Informatics Solution Proposal: General Solution
Patients’ health records have transformed into a critical component of healthcare that impact on quality care and patient outcomes. Healthcare records offer healthcare givers the most reliable source of data to complete multiple functions and purposes. There are numerous professionals in a hospital setting that require to use a patient’s medical record daily.
The EHR system allows nurses, physicians, and other primary caregivers to have complete access to patient information/data contained in a centralized system. The system provides authorized caregivers access to patient records which they use to make informed decisions about treatment plans and patient management.
Impact of EHR on Healthcare
EHR lead to the provisions of quality care. When health care providers have access to complete and accurate information, patients receive better medical care. Electronic health records improve the practitioners’ ability to make correct diagnoses, reduce and even prevent medical errors, ensure patient data confidentiality, and enhance access of patient data for effective and comprehensive care. EHR tool also allows interoperability between different professionals in the medical and nursing industry, thereby improving the quality of patient experiences and outcomes.
Electronic Health Record reduces medical errors. EHR is a recent but critical specialty in nursing. It is a specialty that combines nursing science with nursing information technology to develop systems that improve patient care while reducing medical errors. Patient medical data has emerged as a critical factor in reducing medical errors and improving patient outcomes.
EHR is a branch of technology that allows health facilities to efficiently collect and store patient data/information leading to improved safety, quality of care, and patient outcomes (Shenoy, & Appel, 2017). This nursing specialty is critical to information management system in the medical field as it is the driving force behind development, improvements, and improved decision-making, and better clinical outcomes.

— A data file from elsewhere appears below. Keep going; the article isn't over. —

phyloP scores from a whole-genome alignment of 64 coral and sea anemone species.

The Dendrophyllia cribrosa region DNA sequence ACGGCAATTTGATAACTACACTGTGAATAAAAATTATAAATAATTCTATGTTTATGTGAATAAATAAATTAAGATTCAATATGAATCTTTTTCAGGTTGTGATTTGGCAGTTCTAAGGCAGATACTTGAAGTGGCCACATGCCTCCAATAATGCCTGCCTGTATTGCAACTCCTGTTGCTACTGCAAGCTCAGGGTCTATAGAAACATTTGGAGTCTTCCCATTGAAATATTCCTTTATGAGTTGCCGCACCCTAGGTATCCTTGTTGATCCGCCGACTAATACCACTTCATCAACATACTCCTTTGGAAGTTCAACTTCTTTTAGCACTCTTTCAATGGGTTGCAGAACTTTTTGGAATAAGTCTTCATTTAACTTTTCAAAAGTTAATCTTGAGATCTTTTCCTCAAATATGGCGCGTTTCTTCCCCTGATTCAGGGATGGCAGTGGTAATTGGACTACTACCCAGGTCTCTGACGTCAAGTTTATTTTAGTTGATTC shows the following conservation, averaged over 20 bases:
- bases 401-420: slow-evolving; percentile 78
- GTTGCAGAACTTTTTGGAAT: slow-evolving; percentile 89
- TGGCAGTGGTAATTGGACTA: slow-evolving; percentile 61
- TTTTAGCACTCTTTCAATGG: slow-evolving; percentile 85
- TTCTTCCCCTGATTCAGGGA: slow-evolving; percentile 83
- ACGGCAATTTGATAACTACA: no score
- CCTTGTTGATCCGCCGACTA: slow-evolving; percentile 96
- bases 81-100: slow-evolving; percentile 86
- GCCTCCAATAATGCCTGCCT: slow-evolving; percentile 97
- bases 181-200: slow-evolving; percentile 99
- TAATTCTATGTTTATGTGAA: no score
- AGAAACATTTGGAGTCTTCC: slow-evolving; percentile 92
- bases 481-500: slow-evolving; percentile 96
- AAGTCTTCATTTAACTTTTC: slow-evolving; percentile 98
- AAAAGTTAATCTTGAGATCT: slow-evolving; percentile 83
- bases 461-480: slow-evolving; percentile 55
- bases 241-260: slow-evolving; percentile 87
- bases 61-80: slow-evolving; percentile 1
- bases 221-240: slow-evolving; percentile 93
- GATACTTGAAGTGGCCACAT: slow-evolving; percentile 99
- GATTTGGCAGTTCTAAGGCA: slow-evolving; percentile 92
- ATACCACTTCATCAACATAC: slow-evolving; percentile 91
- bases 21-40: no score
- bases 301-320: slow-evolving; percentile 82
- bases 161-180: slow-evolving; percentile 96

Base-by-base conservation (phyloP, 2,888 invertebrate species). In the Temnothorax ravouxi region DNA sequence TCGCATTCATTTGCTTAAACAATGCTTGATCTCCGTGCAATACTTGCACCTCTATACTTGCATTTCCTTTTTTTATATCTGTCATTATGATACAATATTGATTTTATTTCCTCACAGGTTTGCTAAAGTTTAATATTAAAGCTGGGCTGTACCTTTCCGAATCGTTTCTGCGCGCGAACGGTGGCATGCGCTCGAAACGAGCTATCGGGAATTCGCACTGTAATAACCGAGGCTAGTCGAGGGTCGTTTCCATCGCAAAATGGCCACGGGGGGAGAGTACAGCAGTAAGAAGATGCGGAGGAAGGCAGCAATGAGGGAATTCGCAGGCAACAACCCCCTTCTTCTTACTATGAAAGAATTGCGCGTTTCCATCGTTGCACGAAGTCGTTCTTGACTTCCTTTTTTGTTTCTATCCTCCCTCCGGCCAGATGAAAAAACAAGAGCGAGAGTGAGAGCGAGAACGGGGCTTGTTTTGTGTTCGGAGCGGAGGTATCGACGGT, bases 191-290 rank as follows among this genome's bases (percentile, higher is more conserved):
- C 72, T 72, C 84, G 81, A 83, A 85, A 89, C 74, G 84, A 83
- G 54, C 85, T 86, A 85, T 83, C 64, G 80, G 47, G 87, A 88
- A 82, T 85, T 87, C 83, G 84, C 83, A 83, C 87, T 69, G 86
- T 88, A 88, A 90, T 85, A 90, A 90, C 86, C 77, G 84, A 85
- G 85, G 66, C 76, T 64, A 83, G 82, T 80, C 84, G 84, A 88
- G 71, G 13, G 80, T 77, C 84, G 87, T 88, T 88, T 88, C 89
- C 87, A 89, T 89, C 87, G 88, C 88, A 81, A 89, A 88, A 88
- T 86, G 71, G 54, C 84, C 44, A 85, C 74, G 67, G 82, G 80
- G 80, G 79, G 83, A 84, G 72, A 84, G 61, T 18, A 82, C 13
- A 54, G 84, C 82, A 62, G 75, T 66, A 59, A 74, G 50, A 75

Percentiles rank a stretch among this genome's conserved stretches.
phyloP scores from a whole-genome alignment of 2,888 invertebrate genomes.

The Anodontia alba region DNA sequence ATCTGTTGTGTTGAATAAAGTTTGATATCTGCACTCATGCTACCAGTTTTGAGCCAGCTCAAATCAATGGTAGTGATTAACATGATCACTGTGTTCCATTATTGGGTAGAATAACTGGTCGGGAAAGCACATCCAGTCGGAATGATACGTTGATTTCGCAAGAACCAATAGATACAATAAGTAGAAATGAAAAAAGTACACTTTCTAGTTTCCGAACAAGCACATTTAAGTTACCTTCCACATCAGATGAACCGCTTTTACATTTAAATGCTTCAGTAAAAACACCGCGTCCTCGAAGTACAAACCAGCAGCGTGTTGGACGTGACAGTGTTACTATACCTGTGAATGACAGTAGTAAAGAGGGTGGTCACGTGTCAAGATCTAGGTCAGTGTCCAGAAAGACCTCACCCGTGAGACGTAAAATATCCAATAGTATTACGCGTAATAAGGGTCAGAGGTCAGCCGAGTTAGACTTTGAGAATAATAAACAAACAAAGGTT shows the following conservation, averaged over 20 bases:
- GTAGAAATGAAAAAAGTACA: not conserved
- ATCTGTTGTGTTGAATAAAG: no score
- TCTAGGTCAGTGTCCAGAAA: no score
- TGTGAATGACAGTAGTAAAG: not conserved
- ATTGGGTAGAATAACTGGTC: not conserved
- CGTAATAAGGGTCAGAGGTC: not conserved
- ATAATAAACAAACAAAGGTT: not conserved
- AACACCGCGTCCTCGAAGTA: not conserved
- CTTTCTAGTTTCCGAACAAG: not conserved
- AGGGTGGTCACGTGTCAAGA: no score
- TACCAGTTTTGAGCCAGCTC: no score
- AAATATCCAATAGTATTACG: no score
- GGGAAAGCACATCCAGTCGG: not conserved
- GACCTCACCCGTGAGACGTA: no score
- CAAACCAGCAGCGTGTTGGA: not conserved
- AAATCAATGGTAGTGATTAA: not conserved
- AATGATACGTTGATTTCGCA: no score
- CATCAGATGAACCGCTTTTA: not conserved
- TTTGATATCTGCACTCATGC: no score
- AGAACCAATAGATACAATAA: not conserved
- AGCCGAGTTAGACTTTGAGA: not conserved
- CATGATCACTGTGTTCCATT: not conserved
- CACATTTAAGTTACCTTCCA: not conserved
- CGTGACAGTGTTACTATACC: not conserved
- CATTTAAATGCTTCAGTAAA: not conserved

Electronic Health Records improves the quality of decisions made by healthcare providers and givers. Healthcare facilities use data/information from HER systems to make critical decisions about patients and the direction of growth of such facilities. Most importantly, EHR is used to evaluate and measure the performance of all protocols, procedures, policies, and processes in caregiving facilities. For example, it is the responsibility of nursing informaticists to measure the way all specific parts of a healthcare organization are performing with emphasis on patient outcomes (Akhu‐Zaheya et al., 2018).
Based on the performance of each part, nursing informaticists can initiate changes to specific parts to streamline activities. Emphasis is put on eliminating bottlenecks, reducing inefficiencies, and improving the overall care and safety for patients.
Electronic Health Records align nursing best practices with patient outcomes and clinical care. The most critical objective of Electronic Health Records is to improve clinical care and patient outcomes through the adoption of best practices. To achieve excellent clinical care, EHR is critical to processes such as the review of clinical workflow, process designs, creating effective treatment plans based on patient information and data, and developing new diagnostics (Lin, 2019). All these processes have a direct impact on the quality of care given to patients. Electronic Health Records work to improve protocols, policies, procedures, and processes. Many researches by healthcare experts establish that data is the lifeline of any medical facility because all decisions are made using data/information.
Akhu‐Zaheya, L., Al‐Maaitah, R., & Hani, S. B. (2018). Quality of nursing documentation: Paper‐based health records versus electronic‐based health records. Journal of Clinical Nursing, 27(3-4), e578-e589. https://doi.org/10.1111/jocn.14097
Lin, Y. K., Lin, M., & Chen, H. (2019). Do electronic health records affect quality of care? Evidence from the HITECH Act. Information Systems Research, 30(1), 306-318. https://doi.org/10.1287/isre.2018.0813
Shenoy, A., & Appel, J. M. (2017). Safeguarding confidentiality in electronic health records. Cambridge Quarterly of Healthcare Ethics, 26(2), 337-341. https://doi.org/10.1017/s0963180116000931